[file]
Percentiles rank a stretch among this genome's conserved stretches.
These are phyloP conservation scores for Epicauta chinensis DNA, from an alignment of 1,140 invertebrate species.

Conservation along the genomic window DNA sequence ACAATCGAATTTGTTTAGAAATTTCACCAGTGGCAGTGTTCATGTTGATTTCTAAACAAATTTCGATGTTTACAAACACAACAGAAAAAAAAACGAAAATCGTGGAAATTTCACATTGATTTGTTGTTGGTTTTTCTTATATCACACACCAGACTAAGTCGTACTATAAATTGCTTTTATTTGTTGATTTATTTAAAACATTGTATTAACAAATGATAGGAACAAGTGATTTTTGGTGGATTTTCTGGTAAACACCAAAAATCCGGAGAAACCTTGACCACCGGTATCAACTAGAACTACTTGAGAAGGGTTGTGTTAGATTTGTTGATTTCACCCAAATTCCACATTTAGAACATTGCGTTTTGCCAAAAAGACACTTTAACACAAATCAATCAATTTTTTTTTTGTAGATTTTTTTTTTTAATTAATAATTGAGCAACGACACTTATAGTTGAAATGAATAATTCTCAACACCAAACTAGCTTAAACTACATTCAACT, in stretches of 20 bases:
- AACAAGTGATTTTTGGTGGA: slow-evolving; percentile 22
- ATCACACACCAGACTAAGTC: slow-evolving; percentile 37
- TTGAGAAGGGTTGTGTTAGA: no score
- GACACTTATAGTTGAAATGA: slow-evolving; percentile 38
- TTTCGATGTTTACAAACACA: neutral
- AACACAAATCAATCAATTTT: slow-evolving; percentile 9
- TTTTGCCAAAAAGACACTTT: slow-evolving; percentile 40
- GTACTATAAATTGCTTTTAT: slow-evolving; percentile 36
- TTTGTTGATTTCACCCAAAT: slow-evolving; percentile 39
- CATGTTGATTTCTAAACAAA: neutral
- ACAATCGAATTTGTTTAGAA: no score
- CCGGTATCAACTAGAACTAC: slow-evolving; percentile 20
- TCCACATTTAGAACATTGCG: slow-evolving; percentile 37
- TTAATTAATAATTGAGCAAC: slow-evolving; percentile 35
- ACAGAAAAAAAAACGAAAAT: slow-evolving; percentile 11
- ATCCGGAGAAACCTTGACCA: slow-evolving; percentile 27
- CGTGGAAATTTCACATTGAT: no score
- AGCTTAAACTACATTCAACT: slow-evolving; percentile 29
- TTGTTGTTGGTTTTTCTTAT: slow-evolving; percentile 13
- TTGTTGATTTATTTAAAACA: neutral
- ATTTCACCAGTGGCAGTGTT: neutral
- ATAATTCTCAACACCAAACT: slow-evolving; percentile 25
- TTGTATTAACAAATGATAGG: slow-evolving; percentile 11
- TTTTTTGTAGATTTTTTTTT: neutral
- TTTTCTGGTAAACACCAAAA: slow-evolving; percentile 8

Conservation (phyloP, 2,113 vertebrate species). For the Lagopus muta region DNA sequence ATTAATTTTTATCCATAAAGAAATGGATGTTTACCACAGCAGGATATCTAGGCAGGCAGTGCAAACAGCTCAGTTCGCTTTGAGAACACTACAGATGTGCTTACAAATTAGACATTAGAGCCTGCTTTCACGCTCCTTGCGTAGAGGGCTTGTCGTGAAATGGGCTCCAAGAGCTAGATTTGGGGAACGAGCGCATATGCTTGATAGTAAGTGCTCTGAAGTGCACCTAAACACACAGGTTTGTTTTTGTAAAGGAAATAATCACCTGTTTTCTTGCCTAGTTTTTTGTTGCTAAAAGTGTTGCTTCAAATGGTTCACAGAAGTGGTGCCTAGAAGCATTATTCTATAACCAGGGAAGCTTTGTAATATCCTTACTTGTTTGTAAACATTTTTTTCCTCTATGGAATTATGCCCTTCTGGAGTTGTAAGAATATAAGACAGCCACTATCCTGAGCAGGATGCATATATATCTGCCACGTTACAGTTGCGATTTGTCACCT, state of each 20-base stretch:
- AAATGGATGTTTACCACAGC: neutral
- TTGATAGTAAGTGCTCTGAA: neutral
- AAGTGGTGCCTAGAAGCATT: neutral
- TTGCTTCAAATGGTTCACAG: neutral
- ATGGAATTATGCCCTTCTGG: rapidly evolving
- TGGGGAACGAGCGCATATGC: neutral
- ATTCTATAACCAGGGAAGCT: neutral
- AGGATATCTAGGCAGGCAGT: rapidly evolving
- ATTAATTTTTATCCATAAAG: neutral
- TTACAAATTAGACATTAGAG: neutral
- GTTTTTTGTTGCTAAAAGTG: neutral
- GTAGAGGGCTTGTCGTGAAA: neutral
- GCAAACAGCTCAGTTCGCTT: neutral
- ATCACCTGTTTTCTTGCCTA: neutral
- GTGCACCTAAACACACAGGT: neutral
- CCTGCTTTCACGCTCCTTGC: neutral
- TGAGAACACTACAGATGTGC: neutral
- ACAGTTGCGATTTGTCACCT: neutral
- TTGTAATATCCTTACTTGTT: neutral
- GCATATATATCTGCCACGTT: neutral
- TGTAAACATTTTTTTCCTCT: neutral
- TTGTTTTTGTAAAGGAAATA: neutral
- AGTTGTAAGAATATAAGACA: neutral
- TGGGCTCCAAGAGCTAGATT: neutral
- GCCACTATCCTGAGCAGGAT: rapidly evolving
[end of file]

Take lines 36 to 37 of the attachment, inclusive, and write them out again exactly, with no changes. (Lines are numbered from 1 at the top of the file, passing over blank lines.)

- ATTCTATAACCAGGGAAGCT: neutral
- AGGATATCTAGGCAGGCAGT: rapidly evolving